A new anti-meth campaign has some people turning heads: "Meth. We're on it."
The slogan is now prominently featured on billboards and in TV ads throughout South Dakota. One of the TV ads shows a wide range of people — an older woman in a church, a young woman on a job site, a high school football player, a young girl — saying, "I'm on meth" or "I'm on it."
The ads play with the idea that these people are either using meth or helping to address the problem.
Many interpreted it as the former.
But others, including Governor Kristi Noem, defended the double entendre as effective advertising.
Methamphetamine is ranks fourth as the cause of overdose deaths nationwide. But in nearly two dozen states west of the Mississippi, including South Dakota, the drug outpaces fentanyl, heroin and cocaine deaths, according to the Centers for Disease Control and Prevention report, which breaks down drug fatalities by geographic region.
In South Dakota, the number of 12- to 17-year-olds who reported using meth in the last year is double the national average, and the number of people seeking treatment for meth addiction doubled from 2014 to 2018.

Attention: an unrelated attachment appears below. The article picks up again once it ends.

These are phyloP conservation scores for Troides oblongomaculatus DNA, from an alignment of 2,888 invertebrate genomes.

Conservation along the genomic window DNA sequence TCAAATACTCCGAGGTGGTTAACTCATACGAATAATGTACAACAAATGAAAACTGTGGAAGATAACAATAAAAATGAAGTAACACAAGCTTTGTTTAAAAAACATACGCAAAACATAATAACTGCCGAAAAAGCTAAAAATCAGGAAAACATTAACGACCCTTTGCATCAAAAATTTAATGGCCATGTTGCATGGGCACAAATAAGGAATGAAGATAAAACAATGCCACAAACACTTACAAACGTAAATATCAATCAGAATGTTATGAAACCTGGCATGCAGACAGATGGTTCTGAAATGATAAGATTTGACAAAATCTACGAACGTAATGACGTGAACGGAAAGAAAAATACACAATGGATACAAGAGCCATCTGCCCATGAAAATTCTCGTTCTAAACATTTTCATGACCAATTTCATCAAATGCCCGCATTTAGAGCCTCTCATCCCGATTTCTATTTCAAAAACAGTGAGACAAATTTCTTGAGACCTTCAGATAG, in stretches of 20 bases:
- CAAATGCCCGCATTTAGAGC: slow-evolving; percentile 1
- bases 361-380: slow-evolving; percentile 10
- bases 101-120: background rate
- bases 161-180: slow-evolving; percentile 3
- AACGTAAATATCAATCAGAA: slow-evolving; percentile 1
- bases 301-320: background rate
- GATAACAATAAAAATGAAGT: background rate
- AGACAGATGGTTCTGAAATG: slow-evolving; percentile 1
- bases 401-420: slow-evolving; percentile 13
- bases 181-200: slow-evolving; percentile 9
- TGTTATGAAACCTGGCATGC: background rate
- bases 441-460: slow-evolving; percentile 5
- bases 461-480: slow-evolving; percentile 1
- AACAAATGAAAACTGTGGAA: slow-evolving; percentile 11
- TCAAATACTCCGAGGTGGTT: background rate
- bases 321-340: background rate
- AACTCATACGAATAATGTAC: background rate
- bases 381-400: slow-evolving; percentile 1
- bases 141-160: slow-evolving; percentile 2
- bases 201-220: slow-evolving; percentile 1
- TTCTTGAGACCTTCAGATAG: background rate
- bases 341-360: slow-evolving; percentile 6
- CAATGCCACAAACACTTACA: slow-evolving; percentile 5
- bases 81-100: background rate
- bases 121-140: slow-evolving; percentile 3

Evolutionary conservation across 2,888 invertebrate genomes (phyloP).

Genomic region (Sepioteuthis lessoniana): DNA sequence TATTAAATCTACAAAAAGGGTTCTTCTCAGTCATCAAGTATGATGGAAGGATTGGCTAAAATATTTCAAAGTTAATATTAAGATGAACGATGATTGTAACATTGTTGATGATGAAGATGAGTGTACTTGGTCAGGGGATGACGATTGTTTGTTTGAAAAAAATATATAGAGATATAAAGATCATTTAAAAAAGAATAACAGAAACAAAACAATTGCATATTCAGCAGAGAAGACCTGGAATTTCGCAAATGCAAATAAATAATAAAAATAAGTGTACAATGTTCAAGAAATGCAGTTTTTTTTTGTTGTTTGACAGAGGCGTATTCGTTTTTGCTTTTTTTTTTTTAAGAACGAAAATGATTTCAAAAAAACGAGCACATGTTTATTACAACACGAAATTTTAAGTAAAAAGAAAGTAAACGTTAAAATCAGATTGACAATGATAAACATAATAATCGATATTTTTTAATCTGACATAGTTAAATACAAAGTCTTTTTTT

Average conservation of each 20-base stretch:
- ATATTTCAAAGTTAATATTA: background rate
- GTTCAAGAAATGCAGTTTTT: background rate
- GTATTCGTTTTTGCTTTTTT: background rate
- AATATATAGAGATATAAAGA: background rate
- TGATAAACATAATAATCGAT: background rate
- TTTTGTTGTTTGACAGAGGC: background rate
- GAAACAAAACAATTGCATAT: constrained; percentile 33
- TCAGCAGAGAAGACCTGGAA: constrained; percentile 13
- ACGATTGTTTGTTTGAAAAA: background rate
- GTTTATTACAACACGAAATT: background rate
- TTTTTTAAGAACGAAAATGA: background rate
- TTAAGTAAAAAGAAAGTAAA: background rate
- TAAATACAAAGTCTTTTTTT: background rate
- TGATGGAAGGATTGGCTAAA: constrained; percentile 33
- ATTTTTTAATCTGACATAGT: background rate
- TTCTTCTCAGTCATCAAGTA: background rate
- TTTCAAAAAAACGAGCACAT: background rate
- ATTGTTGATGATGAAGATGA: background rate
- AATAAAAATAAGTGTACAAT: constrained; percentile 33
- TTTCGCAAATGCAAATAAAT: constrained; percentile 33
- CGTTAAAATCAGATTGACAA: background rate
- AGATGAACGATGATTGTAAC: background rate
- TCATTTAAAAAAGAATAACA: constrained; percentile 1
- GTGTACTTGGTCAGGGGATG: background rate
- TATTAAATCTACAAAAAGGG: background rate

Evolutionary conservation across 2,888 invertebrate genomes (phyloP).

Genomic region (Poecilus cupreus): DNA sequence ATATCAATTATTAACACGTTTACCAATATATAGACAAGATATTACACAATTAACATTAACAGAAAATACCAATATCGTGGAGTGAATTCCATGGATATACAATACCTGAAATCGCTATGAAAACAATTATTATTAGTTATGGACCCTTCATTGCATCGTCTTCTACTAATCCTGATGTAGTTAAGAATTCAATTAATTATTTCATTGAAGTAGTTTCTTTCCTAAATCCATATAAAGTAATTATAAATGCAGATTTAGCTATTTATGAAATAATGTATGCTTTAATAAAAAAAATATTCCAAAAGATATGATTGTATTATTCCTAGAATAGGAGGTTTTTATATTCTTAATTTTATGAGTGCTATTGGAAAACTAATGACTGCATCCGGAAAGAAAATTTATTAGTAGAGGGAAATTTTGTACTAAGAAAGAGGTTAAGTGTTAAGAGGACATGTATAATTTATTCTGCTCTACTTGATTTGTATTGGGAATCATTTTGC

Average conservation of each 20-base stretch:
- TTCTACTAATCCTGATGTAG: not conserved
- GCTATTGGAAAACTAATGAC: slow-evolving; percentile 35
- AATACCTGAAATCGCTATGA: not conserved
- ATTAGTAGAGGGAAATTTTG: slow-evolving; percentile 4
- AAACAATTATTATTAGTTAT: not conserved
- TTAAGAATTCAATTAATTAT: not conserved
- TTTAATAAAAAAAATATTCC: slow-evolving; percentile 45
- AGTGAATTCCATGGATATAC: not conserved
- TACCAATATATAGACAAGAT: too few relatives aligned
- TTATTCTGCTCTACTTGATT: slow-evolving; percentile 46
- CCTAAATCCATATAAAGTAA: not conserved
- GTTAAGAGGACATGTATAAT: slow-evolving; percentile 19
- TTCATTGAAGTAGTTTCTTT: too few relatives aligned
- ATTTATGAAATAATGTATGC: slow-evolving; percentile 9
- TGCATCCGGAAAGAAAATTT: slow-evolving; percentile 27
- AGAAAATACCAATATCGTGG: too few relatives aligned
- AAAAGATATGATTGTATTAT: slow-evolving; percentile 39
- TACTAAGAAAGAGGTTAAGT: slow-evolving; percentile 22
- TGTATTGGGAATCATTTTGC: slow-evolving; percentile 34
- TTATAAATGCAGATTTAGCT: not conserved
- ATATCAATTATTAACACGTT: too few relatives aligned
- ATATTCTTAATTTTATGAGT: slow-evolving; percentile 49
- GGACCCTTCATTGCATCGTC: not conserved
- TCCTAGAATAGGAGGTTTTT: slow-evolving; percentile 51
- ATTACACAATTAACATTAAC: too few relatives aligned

"South Dakota's meth crisis is growing at an alarming rate," said Noem in a press release. "It impacts every community in our state and threatens the success of the next generation. It is filling our jails and prisons, clogging our court systems, and stretching our drug treatment capacity while destroying people and their families. This is our problem, and together, we need to get on it."
The campaign's website, onmeth.com, focuses equally on people with a meth addiction and people who want to help.
"We're encouraging everyone to work together to eliminate meth," said Laurie Gill, the state's social services secretary.
Noem is taking this issue to Congress. Earlier this month, she asked the Health and Human Services secretary for more money dedicated to battling the epidemic.
"Currently, South Dakota does not receive federal funds targeted to meth prevention," she wrote. "We need funding to educate people about the dangers of the drug, strengthen rehabilitation programming, and crack down on drug dealers through added law enforcement."